+ - In San Francisco, Billionaires Tax School Districts! 1

Submitted by theodp
theodp writes: The San Francisco Unified School District (SFUSD) has turned to crowdfunding to raise funds for classroom technology to enable its students to "contribute to and thrive in the digital world." And billionaire-backed crowdfunding site Tilt, explains the grateful SFUSD in a press release, "is taking only one percent [of donations] to offset the site maintenance expenses." SFUSD is following the example of tech leaders and their corporations, who have turned to "begfunding" sites to not only direct tax-free millions to their pet K-12 public education projects, but also to control who gets educated. Hey, Microsoft did say "there are better ways [than taxes] for us to address the state's [education] needs." Unfortunately, Tilt so far seems to do a better job of funding party experiences "normally reserved for Saudi Princes" than passionate critical thinkers. Still, SF Mayor Ed Lee is jazzed!

Comment: Paid Eolas Patent Expert Witness (Score 1) 27

Seems to be well-respected - hopefully this was an anomaly. EFF Honors Paid Eolas Patent Expert Witness: Doesn't seem like Felten's ongoing efforts as a paid expert for Eolas that helped return a $521M judgment against Microsoft for infringing on a web
plug-in patent jibe too well with the EFF's raison d'etre, which includes Patent Busting. In a letter to the USPTO, previous Pioneer Award recipient Tim Berners-Lee termed the Eolas patent 'a substantial setback for global interoperability and the success of the open Web.'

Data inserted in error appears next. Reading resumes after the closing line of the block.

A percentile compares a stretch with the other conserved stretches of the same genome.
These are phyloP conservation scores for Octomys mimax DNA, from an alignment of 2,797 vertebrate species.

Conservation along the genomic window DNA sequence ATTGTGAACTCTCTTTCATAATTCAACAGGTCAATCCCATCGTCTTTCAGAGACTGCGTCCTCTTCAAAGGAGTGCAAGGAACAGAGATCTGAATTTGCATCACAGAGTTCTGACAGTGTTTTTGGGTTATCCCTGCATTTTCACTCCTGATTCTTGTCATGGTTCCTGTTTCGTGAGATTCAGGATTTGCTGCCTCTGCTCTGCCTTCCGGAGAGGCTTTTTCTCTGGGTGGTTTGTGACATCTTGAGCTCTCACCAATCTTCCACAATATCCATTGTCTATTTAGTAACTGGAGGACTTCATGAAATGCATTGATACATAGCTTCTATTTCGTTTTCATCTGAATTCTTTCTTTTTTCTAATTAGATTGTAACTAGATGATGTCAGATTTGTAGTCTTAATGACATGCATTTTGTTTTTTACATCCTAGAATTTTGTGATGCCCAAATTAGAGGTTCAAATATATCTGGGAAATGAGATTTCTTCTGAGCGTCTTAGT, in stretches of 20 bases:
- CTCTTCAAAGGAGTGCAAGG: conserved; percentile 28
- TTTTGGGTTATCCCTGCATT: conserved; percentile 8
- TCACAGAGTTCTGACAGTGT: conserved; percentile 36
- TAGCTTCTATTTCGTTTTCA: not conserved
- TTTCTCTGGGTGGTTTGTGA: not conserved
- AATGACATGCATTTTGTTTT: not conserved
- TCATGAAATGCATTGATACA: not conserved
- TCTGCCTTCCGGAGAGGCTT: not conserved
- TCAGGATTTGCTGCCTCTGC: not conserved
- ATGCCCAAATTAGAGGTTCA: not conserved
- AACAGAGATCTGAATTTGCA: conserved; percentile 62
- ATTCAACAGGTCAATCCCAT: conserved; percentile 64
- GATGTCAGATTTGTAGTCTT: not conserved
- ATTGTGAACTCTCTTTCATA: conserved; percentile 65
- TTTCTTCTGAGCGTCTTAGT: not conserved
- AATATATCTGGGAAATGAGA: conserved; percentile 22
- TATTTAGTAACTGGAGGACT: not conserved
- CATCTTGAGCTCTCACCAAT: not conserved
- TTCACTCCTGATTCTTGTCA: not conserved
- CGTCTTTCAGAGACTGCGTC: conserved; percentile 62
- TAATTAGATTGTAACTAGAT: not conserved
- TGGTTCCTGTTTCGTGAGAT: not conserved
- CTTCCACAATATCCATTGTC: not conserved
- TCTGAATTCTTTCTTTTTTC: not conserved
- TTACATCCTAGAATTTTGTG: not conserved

+ - Could an Apple Watch Have Saved Dave Goldberg's Life?

Submitted by theodp
theodp writes: One of the use cases pitched by Apple for the new Apple Watch was vacation training on hotel gym treadmills, so one wonders if Tim Cook and Apple might not be a little worried by the remote possibility that SurveyMonkey CEO Dave Goldberg may have been distracted by an Apple Watch when he died while vacationing in Mexico with his wife, Facebook COO Sheryl Sandberg. A day before her husband's fatal hotel gym treadmill accident, Bloomberg reported that Sandberg was an early adopter of the Apple Watch, and Goldberg himself had presented the results of a SurveyMonkey Apple Watch poll on CNBC a week before his death, which showed that messaging and tracking one's exercise and movement would be big draws for consumers. One also wonders if Apple Watch training apps — e.g., a heart monitor or I've-fallen-and-I-can't-get-up messaging app — could possibly have saved Goldberg, or prevent others from suffering a similar fate.